We found that OVX augmented the AVP-induced dose-dependent increase in blood pressure, as reported previously [18, 27]. E2 or RAL administration to OVX animals restored the blood pressure increase as compared with the control levels, irrespective of the AVP dose. These effects are at least partially mediated by the increased production of NO due to the constitutive nitric oxide synthase (cNOS) activity being elevated close to the pre-OVX level [18, 28]. In addition to the cNOS stimulation, the elevated HO activity induced by E2 or RAL also plays a role in the attenuated blood pressure response to AVP. The pretreatment with SnPP, a HO activity inhibitor, prevented the reduced blood pressure response by E2 or RAL. It is possible that the blood pressure responses in our model result from the interplay between the NOS and HO systems. Indeed, HO-1 overexpression restored endothelial NOS (eNOS) activity in endothelial cells under oxidative stress [29]. A low concentration of CO induced NO release, while a high concentration inhibited eNOS activity and NO generation [30]. Moreover, the potential nonspecific role of the selective HO inhibitor metalloporphyrins in vasoconstriction is also not fully elucidated. Certain other metalloporphyrins similar to SnPP may possess nonspecific vasoconstrictor effects in the rat small cerebral arteries, and SnPP could therefore possibly potentiate the blood pressure increase caused by HO inhibition [31]. In contrast, the metalloporphyrin, chromium mesoporphyrin, has been shown to increase the myogenic tone only of the small muscular branch of rat femoral arteries and not of large arterial vessels such as the aorta or the femoral artery [32]. Thus, the effects of the AVP-induced blood pressure increase in our experiments may largely represent reduced HO-1 and HO-2 activities, but we cannot exclude some additional direct effect by SnPP and the contribution of the interplay between the HO and NO systems. According to Ikeno et al., OVX caused significantly increased blood pressure response to AVP [27]. In our study, we found similar results. The AVP-induced blood pressure response in the presence of SnPP was also augmented in the sham-operated control animals. This in vivo finding supports the role of the basal, constitutive HO activity in the protection against vascular constriction found ex vivo; HO-1 knockout mice exhibited an impaired relaxation of the superior mesenteric arteries and an increased contractility to phenylephrine as compared with the vessels from wild-type animals [33, 34]. The HO inhibitor chromium mesoporphyrin increased the blood pressure in young spontaneously hypertensive rats [23]. Moreover, treatment with lipopolysaccharide induced the HO-1 and significantly reduced the blood pressure in rats, whereas pretreatment with the HO inhibitor zinc protoporphyrin-IX (ZnPP) prevented the fall in blood pressure [24]. Similarly, under stress conditions, while ZnPP decreased the aortic CO and cGMP levels, the acute vasoconstrictor effects of either ααHb or NG-nitro-L-arginine methyl ester were restored in the rat after surgical intervention [35]. Previous studies have also demonstrated that either acute or chronic administration of various inducers of HO-1 to spontaneously hypertensive rats led to a normalization of the blood pressure [36]. In another model, the overexpression of HO-1 was associated with an increase in HO activity and a decrease in the blood pressure in spontaneously hypertensive rats [37]. In addition, Vera et al. demonstrated that induction of HO-1 decreases the blood pressure in angiotensin-II-dependent hypertension [38, 39].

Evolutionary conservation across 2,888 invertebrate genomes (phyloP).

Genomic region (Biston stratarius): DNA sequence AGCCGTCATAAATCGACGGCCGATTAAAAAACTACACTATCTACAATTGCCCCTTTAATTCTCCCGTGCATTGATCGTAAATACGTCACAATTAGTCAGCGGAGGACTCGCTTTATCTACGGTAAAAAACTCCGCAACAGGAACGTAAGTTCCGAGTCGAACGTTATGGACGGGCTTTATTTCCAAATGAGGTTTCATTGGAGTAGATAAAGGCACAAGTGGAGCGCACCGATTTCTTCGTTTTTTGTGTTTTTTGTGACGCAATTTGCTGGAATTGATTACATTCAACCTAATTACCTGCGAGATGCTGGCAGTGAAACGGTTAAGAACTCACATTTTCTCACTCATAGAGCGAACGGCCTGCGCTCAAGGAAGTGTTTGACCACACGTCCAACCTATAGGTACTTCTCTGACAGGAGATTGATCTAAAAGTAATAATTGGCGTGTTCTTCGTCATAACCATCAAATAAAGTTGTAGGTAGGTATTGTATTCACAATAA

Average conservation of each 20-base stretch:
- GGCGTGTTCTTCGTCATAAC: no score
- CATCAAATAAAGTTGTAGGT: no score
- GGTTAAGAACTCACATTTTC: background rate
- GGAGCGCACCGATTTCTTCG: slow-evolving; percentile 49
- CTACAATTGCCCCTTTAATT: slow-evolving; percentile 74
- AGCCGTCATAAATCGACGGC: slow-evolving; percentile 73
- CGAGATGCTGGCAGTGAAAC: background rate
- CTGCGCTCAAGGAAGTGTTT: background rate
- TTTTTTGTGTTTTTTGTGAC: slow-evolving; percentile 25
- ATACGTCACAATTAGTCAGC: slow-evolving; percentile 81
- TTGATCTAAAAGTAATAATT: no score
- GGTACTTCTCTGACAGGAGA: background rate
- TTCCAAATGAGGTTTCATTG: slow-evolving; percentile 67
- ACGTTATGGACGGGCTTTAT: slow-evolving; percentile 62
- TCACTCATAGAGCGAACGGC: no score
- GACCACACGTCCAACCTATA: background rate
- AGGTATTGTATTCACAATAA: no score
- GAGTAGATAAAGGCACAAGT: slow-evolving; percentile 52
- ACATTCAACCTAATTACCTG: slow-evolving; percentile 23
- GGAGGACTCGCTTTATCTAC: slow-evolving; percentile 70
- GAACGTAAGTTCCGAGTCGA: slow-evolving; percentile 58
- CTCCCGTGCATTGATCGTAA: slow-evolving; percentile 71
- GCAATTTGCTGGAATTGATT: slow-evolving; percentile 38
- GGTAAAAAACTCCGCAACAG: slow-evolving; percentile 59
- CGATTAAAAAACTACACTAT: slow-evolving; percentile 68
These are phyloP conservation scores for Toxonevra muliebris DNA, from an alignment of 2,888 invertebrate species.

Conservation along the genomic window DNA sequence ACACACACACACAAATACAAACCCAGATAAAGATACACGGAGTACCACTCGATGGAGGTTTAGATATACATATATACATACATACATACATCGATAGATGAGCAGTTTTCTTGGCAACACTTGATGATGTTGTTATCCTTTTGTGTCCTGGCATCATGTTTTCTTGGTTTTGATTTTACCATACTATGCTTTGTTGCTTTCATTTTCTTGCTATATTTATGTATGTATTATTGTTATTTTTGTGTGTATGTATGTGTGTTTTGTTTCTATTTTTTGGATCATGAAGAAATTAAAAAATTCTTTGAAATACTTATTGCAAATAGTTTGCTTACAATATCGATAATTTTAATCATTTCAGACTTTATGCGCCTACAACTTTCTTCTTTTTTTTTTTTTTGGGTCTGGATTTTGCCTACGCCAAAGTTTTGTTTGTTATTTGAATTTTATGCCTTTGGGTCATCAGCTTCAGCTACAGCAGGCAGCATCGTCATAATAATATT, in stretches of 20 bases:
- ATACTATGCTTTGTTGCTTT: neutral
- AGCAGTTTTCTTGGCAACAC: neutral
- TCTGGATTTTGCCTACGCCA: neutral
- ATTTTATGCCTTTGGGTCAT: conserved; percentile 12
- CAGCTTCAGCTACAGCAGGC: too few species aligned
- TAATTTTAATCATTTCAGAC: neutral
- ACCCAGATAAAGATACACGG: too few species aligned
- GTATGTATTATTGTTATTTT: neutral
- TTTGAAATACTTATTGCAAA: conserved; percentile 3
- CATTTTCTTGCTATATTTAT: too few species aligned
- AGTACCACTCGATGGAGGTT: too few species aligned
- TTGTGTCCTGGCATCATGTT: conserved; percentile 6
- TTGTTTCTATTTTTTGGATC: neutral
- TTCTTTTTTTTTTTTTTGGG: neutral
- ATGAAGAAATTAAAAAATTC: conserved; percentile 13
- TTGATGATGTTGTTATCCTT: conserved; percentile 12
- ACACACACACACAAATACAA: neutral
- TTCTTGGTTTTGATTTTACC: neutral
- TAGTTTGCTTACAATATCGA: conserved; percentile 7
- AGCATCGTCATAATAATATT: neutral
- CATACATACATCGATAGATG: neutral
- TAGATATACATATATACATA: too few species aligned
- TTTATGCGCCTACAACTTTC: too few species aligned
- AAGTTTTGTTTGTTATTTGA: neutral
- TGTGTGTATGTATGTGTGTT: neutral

In our study, estrogen deficiency increased the level of MPO. E2 substitution and RAL treatment, on the other hand, proved effective to attenuate the MPO activity in OVX rats. The connection between the MPO level and cardiac parameter or tissue HO expression suggests a preventive role of estrogen therapy in cardiovascular pathological processes. Similarly to our results, Chung et al. demonstrated that long-term treatment with RAL significantly decreased the cardiac activity of MPO in OVX rat [40]. While OVX increases the inflammation processes, the elevated levels of inflammatory markers can be decreased with hormone replacement therapy [41]. Oxidative stress plays a critical pathophysiological role during aging and after OVX. MPO is a major component of the oxidative system and displays potent proatherogenic properties. MPO can oxidize LDL cholesterol and reduces NO bioavailability, thereby impairing its vasodilatory and anti-inflammatory functions [42]. In our earlier study, we reported that higher levels of MPO have higher risk of cardiovascular events. The elevated level of the marker of leukocyte activation MPO correlated negatively with the tissue availability of cNOS and the indices of microvascular patency [43].